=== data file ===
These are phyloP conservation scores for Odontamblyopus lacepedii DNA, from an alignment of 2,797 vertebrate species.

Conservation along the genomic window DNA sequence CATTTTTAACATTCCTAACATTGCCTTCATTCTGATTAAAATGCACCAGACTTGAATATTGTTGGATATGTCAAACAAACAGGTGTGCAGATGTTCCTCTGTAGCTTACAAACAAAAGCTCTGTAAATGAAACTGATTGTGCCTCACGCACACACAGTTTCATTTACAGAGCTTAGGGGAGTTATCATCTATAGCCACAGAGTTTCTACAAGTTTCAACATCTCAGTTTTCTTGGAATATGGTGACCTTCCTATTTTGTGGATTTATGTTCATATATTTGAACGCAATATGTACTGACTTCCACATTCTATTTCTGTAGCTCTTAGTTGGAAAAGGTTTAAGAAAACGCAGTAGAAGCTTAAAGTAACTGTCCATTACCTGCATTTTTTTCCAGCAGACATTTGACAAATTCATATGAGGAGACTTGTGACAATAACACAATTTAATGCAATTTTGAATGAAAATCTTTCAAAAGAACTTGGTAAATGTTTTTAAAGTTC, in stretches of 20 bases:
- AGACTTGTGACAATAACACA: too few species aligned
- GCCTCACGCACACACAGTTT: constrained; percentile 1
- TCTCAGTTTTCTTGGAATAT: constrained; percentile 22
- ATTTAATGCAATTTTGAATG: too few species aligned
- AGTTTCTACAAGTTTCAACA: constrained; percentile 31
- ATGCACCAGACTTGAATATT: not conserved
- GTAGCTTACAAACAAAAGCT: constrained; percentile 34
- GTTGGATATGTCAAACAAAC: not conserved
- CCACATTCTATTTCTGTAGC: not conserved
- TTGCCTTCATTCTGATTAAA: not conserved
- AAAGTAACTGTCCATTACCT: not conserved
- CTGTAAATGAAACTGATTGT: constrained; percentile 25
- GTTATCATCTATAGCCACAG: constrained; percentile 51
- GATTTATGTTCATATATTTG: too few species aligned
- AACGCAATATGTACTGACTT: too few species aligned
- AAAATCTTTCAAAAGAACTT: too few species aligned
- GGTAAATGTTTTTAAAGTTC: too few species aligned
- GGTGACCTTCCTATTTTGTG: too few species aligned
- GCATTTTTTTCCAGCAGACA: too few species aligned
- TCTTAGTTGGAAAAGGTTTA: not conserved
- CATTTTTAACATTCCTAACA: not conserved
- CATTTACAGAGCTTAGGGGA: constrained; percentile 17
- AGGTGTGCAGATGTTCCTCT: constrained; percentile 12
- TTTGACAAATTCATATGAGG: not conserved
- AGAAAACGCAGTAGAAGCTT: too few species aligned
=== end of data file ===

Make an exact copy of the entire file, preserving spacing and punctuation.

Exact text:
These are phyloP conservation scores for Odontamblyopus lacepedii DNA, from an alignment of 2,797 vertebrate species.

Conservation along the genomic window DNA sequence CATTTTTAACATTCCTAACATTGCCTTCATTCTGATTAAAATGCACCAGACTTGAATATTGTTGGATATGTCAAACAAACAGGTGTGCAGATGTTCCTCTGTAGCTTACAAACAAAAGCTCTGTAAATGAAACTGATTGTGCCTCACGCACACACAGTTTCATTTACAGAGCTTAGGGGAGTTATCATCTATAGCCACAGAGTTTCTACAAGTTTCAACATCTCAGTTTTCTTGGAATATGGTGACCTTCCTATTTTGTGGATTTATGTTCATATATTTGAACGCAATATGTACTGACTTCCACATTCTATTTCTGTAGCTCTTAGTTGGAAAAGGTTTAAGAAAACGCAGTAGAAGCTTAAAGTAACTGTCCATTACCTGCATTTTTTTCCAGCAGACATTTGACAAATTCATATGAGGAGACTTGTGACAATAACACAATTTAATGCAATTTTGAATGAAAATCTTTCAAAAGAACTTGGTAAATGTTTTTAAAGTTC, in stretches of 20 bases:
- AGACTTGTGACAATAACACA: too few species aligned
- GCCTCACGCACACACAGTTT: constrained; percentile 1
- TCTCAGTTTTCTTGGAATAT: constrained; percentile 22
- ATTTAATGCAATTTTGAATG: too few species aligned
- AGTTTCTACAAGTTTCAACA: constrained; percentile 31
- ATGCACCAGACTTGAATATT: not conserved
- GTAGCTTACAAACAAAAGCT: constrained; percentile 34
- GTTGGATATGTCAAACAAAC: not conserved
- CCACATTCTATTTCTGTAGC: not conserved
- TTGCCTTCATTCTGATTAAA: not conserved
- AAAGTAACTGTCCATTACCT: not conserved
- CTGTAAATGAAACTGATTGT: constrained; percentile 25
- GTTATCATCTATAGCCACAG: constrained; percentile 51
- GATTTATGTTCATATATTTG: too few species aligned
- AACGCAATATGTACTGACTT: too few species aligned
- AAAATCTTTCAAAAGAACTT: too few species aligned
- GGTAAATGTTTTTAAAGTTC: too few species aligned
- GGTGACCTTCCTATTTTGTG: too few species aligned
- GCATTTTTTTCCAGCAGACA: too few species aligned
- TCTTAGTTGGAAAAGGTTTA: not conserved
- CATTTTTAACATTCCTAACA: not conserved
- CATTTACAGAGCTTAGGGGA: constrained; percentile 17
- AGGTGTGCAGATGTTCCTCT: constrained; percentile 12
- TTTGACAAATTCATATGAGG: not conserved
- AGAAAACGCAGTAGAAGCTT: too few species aligned